also epona, goddess of horses, helps me find parking

When I met her in Sydney in January my childhood friend Anna asked if I still believed in God, and I said “Oh, no,” which felt at the time and still feels like an evasion (and also unfairly dismissive.) That said, I still don’t have anything well-formed to put in its place, though, so consider these notes towards… um, something? Maybe a provisional explanation of why the Hubble Ultra Deep Field helps me to be happier, more compassionate and more mindful of my own death.

In her fantastic Somewhere Towards the End, Diana Athill says:

People of faith so often seem to forget that a god who gives their lives meaning too often provides them with justification when they want to wipe out other people who believe in other gods, or in nothing. My own belief – that we on our short-lived planet are part of a universe simultaneously perfectly ordinary in that there it is and incalculably mysterious in that it is beyond our comprehension – does not feel like believing in nothing and would never make me recruit anyone for slaughter. It feels like a state of infinite possibility, stimulating and enjoyable – not exactly comforting, but acceptable because true. And this remains so when I force myself to think about the most alarming aspect of what I can understand, which is that we will eventually become extinct, differing from the dinosaurs only in contributing a good deal more than they did to our own fate. And it also remains so when I contemplate my personal extinction.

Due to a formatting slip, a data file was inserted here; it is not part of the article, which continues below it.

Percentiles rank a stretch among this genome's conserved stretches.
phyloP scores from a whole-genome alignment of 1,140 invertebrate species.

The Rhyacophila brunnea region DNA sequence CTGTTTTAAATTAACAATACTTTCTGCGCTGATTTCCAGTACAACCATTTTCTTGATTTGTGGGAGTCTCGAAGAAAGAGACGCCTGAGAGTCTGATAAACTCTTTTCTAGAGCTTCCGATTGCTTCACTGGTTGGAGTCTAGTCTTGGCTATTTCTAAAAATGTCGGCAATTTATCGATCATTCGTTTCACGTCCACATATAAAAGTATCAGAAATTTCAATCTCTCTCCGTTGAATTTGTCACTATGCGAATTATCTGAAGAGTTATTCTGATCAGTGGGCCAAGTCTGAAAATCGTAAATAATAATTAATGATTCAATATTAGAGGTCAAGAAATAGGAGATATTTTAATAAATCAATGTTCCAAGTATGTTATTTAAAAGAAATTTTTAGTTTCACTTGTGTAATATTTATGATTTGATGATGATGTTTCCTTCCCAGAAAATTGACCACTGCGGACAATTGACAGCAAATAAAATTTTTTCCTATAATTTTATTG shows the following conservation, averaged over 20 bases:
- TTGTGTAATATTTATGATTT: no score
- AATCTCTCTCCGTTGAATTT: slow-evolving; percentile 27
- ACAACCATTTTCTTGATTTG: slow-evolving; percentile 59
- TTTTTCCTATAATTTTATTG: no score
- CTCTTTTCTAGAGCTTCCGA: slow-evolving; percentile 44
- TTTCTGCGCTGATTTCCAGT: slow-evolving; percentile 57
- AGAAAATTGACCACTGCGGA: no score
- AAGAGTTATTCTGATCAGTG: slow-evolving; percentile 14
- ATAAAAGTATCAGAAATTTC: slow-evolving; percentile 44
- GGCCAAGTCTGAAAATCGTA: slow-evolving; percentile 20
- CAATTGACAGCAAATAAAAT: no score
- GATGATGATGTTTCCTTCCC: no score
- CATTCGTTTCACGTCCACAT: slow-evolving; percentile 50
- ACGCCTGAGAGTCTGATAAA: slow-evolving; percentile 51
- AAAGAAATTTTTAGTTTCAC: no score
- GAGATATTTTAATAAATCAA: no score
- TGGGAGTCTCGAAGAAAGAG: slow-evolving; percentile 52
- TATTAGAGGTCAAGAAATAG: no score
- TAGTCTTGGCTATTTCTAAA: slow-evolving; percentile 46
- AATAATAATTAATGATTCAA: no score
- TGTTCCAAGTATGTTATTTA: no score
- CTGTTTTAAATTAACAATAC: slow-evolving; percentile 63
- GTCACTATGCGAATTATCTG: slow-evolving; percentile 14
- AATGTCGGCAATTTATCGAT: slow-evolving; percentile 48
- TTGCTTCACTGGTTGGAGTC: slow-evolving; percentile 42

Recessional puts it this way:

Innocence looks at the stars and says “look at the lights of the gods in heaven! I am in awe.”

Experience says, “Eh, it’s just burning gas lightyears away. I’m bored.”

Grace says, “look at the burning gas lightyears away! I’m in awe.”

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